In the modern data landscape, there has been much discussion of the need to break down data silos for faster, more effective results. Though modern innovation is beginning to bring down some of those technological walls, adjusting one’s mindset to embrace a new paradigm is important. It is important not to build new barriers to replace the old.
Historically, because of the limitations of available technology, data-driven business needs would be broken up into individual, more easily surmountable use cases. To go from the inception of an idea to the delivery of business value, businesses would string together a chain of dependent solutions in series.
This model is like a relay race. With each “leg,” the baton is carried by different technologies and people until it is handed off to the next. Just like in a high-stakes 4×100 race, these baton passes are bumpy, risky, and slow. In response, data teams deploy real energy and big brains to design and implement these intersections. Marrying one part of the solution chain to the next requires precise execution.
Cloud computing has changed this process only slightly. It has simplified the joining of technologies but is unable to paper over the inconsistent architectures, data dispersion, performance compromises, and need for custom masterminds. The cloud has made the relay easier to engineer, but it has not fundamentally changed the race.
To eliminate the dislocation and risk associated with the relay race approach, we must we need to break down the mental barriers and compartments we have created for ourselves to truly see the borderless world in which the data lives and should be worked within. This requires us to ditch the bucketing that has grounded our historical view of data projects and embrace three truths:
- Data exists in a continuum of time. Data is often in a state of flux, changing from moment to moment. A human heartbeat, signals from an IoT device, the processed words at the coffee shop drive-thru make clear that data is dynamic. At times, the static, historical batch data matters. At others, the new, up-to-the-second, event-like stream data takes precedence. More often than not, however, both – and everything in between – matter. We can’t limit our imaginations by thinking of these data separately.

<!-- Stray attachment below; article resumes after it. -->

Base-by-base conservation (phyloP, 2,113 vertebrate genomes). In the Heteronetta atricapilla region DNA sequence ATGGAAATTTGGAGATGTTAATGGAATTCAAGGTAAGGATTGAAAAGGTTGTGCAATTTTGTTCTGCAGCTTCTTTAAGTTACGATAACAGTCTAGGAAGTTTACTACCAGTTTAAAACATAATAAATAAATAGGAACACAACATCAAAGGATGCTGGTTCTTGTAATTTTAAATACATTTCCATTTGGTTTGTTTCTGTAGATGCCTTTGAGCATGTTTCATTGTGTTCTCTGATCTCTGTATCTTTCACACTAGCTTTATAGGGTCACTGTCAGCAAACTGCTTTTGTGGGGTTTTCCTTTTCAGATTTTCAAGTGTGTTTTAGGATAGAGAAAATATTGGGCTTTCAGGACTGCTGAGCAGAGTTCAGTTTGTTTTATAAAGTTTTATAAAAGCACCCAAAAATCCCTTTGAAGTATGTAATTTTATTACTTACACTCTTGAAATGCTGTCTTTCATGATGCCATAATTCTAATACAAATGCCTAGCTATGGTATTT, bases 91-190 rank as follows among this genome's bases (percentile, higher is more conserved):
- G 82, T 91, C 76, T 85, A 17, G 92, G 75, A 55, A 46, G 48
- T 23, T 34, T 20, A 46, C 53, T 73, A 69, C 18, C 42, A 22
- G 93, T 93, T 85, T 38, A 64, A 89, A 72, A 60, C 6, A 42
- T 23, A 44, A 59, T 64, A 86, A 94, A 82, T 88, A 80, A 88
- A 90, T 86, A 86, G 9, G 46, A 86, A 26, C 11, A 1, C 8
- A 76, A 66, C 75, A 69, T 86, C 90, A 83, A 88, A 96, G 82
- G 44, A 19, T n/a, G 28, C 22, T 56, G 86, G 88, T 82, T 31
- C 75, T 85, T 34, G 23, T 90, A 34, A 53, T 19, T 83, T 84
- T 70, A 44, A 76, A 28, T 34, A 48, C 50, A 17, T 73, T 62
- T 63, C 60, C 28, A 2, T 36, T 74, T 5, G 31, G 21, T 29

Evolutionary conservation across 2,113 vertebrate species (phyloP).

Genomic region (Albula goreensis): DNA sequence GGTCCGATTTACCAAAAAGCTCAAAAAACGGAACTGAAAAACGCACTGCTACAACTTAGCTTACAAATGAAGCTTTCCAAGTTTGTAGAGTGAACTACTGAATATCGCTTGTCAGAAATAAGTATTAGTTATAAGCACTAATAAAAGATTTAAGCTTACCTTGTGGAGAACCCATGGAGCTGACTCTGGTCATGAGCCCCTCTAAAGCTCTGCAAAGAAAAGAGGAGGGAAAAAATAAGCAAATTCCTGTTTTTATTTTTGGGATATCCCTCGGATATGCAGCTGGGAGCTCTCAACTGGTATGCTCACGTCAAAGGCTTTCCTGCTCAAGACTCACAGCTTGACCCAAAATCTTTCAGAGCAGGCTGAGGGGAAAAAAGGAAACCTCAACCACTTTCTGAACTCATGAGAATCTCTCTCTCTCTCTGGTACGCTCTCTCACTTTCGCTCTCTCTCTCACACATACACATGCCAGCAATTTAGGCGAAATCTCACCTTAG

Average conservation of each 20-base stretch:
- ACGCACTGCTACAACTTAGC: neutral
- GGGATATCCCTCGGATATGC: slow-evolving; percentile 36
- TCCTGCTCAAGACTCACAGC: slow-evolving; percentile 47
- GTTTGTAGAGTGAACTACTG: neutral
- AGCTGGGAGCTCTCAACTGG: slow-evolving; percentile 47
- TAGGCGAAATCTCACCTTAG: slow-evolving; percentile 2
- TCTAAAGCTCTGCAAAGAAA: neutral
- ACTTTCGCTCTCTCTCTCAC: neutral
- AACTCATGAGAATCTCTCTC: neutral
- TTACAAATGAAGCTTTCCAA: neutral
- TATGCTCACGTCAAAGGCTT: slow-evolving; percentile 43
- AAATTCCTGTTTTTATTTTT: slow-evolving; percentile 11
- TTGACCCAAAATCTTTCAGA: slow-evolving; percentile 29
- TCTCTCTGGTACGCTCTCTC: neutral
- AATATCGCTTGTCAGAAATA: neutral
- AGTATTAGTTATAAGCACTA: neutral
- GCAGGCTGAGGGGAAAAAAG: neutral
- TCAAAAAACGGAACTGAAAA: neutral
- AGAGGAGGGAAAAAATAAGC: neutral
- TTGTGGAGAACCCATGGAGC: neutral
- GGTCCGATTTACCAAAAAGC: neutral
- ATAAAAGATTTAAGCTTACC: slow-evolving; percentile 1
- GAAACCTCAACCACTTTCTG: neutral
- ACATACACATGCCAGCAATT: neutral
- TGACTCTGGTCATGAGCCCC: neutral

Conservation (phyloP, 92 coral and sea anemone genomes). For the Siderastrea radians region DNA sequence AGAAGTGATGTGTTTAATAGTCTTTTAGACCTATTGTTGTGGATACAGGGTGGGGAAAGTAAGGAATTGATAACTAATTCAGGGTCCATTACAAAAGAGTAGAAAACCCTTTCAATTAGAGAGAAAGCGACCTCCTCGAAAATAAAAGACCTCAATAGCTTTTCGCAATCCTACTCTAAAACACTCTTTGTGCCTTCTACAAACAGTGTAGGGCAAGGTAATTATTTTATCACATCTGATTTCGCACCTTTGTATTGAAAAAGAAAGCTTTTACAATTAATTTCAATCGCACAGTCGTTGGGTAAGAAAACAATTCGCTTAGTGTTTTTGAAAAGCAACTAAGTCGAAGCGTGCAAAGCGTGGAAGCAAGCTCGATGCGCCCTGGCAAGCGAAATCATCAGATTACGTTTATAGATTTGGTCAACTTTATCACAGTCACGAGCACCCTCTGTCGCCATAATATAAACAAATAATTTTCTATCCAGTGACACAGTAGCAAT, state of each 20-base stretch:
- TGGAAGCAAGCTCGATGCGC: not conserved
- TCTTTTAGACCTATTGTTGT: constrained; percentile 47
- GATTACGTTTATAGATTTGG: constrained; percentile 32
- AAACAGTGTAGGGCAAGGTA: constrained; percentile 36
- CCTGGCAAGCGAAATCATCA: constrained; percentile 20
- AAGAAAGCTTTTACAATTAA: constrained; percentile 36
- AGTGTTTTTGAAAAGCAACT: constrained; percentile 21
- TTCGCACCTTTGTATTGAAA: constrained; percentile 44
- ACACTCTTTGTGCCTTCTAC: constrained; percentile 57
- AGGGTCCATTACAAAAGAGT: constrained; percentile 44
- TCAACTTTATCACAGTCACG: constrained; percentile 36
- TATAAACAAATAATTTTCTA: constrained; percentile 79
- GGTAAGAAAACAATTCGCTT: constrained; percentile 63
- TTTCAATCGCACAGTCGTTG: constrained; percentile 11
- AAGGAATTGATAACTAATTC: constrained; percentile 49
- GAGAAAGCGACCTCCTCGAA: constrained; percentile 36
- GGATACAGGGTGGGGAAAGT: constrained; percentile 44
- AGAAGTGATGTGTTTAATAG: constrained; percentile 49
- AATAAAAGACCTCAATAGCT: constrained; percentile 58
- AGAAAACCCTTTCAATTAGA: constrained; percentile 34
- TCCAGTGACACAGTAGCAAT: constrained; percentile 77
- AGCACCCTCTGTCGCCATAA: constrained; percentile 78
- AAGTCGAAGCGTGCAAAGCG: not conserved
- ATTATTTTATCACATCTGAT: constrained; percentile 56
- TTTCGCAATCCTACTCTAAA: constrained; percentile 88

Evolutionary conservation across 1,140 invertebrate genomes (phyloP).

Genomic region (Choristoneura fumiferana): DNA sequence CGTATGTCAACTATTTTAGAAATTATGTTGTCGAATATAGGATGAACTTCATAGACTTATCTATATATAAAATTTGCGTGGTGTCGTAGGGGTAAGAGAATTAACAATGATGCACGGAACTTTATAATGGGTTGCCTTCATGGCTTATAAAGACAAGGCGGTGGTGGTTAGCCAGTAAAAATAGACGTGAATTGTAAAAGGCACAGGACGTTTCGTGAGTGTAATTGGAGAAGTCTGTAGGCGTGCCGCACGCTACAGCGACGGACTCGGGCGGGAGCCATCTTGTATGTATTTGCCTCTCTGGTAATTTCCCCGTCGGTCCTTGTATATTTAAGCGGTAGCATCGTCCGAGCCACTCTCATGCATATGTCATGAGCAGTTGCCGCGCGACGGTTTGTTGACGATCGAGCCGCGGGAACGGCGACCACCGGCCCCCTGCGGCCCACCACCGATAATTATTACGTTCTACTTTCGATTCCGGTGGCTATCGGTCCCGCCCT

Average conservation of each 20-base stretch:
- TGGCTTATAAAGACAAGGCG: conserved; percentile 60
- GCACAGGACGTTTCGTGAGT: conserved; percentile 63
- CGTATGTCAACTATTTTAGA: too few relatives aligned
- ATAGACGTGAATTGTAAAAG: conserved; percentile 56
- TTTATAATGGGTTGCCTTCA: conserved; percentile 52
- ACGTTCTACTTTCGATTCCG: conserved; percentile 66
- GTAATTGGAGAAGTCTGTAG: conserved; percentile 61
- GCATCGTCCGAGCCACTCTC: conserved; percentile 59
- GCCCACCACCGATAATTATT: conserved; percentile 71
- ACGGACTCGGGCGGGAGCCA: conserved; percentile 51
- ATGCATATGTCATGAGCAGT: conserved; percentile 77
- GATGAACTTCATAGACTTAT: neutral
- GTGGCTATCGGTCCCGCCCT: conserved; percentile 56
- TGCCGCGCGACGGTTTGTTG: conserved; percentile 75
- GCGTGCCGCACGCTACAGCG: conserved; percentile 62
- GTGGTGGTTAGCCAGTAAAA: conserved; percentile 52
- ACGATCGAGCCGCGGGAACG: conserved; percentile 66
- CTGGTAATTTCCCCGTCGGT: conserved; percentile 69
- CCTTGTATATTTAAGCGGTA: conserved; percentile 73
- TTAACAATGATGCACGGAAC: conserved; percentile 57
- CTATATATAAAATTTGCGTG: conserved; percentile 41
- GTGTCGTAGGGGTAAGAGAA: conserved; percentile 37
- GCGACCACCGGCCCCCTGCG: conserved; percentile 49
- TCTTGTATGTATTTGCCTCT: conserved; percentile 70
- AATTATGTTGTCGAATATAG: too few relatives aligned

- Data will be produced by and used for a variety of technologies. The software industry pushes the notion that applications and analytics are distinct universes. We all know otherwise. They are simply different manifestations of data meets software. Processes consume and publish data and benefit from having a variety of languages and tools readily available. Categorizing use cases may be helpful for human communication, but terms that erect artificial barriers should be left at the door when contemplating systems.
- Data is used by people, not roles. Developers, DBAs, quants, data scientists, business analysts are not actual people. They are simply labels of roles, intending to give guidance about skills, interests, and responsibilities. But the labels are messy and not comprehensive. Team sports don’t look like a relay race. Data systems must support having many players on the court at the same time, each doing different tasks.
Technologies that attempt to unify disparate solutions will not win. Because addressing interesting problems requires complex teams – and because tomorrow’s challenges are impossible to predict today – a single, shared, central framework for data-driven solutions is needed.
In embracing singularity, however, we can demand depth, range, speed, interoperability, and continued evolution. We must view data infrastructure solutions as a dynamic whole or be relegated to a slower, siloed relay race. When all data problems are viewed through the lens of how data needs to meet software, and diverse teams are well equipped to work together, we can deliver a frictionless data world free from the current limits of intermediation.
About the Author
Pete Goddard is the CEO and co-founder of Deephaven Data Labs, a data company building software for modern data teams. After founding quantitative trading company Walleye Capital in 2005, Pete and his engineering team were searching for ways to help quants, data scientists, developers, and portfolio managers discover and evolve strategies and signals more quickly. After witnessing how Walleye benefited from the solution they built, Pete took those engineers, the data system, and its related IP out of Walleye and formed Deephaven as an independent company.
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